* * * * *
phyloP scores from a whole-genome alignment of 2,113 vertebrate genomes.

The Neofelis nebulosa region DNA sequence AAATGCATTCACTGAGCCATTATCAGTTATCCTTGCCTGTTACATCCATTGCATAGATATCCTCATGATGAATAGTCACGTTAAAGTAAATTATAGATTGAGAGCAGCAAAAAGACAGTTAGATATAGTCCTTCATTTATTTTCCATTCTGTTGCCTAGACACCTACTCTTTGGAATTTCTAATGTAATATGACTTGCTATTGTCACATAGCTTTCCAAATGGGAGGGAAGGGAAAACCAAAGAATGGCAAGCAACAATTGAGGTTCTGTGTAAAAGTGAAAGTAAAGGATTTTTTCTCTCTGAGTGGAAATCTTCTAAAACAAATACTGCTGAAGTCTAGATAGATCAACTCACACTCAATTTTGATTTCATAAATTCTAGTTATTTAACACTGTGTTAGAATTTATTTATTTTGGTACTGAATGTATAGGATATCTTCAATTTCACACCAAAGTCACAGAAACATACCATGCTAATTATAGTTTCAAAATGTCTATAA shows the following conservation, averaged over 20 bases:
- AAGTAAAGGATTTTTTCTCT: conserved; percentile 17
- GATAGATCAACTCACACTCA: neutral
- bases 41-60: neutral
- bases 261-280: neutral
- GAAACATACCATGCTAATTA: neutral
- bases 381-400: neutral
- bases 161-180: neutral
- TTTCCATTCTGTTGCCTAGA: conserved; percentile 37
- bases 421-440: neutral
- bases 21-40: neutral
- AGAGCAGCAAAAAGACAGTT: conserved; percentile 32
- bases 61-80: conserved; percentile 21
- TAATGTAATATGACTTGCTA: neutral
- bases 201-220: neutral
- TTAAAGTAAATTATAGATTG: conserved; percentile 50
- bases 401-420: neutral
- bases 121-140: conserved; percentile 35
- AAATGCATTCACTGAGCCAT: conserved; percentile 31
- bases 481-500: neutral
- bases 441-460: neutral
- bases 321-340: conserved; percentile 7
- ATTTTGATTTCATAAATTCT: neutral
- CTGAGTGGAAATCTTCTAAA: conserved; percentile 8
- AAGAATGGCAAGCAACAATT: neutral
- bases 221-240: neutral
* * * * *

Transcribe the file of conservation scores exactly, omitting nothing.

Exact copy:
phyloP scores from a whole-genome alignment of 2,113 vertebrate genomes.

The Neofelis nebulosa region DNA sequence AAATGCATTCACTGAGCCATTATCAGTTATCCTTGCCTGTTACATCCATTGCATAGATATCCTCATGATGAATAGTCACGTTAAAGTAAATTATAGATTGAGAGCAGCAAAAAGACAGTTAGATATAGTCCTTCATTTATTTTCCATTCTGTTGCCTAGACACCTACTCTTTGGAATTTCTAATGTAATATGACTTGCTATTGTCACATAGCTTTCCAAATGGGAGGGAAGGGAAAACCAAAGAATGGCAAGCAACAATTGAGGTTCTGTGTAAAAGTGAAAGTAAAGGATTTTTTCTCTCTGAGTGGAAATCTTCTAAAACAAATACTGCTGAAGTCTAGATAGATCAACTCACACTCAATTTTGATTTCATAAATTCTAGTTATTTAACACTGTGTTAGAATTTATTTATTTTGGTACTGAATGTATAGGATATCTTCAATTTCACACCAAAGTCACAGAAACATACCATGCTAATTATAGTTTCAAAATGTCTATAA shows the following conservation, averaged over 20 bases:
- AAGTAAAGGATTTTTTCTCT: conserved; percentile 17
- GATAGATCAACTCACACTCA: neutral
- bases 41-60: neutral
- bases 261-280: neutral
- GAAACATACCATGCTAATTA: neutral
- bases 381-400: neutral
- bases 161-180: neutral
- TTTCCATTCTGTTGCCTAGA: conserved; percentile 37
- bases 421-440: neutral
- bases 21-40: neutral
- AGAGCAGCAAAAAGACAGTT: conserved; percentile 32
- bases 61-80: conserved; percentile 21
- TAATGTAATATGACTTGCTA: neutral
- bases 201-220: neutral
- TTAAAGTAAATTATAGATTG: conserved; percentile 50
- bases 401-420: neutral
- bases 121-140: conserved; percentile 35
- AAATGCATTCACTGAGCCAT: conserved; percentile 31
- bases 481-500: neutral
- bases 441-460: neutral
- bases 321-340: conserved; percentile 7
- ATTTTGATTTCATAAATTCT: neutral
- CTGAGTGGAAATCTTCTAAA: conserved; percentile 8
- AAGAATGGCAAGCAACAATT: neutral
- bases 221-240: neutral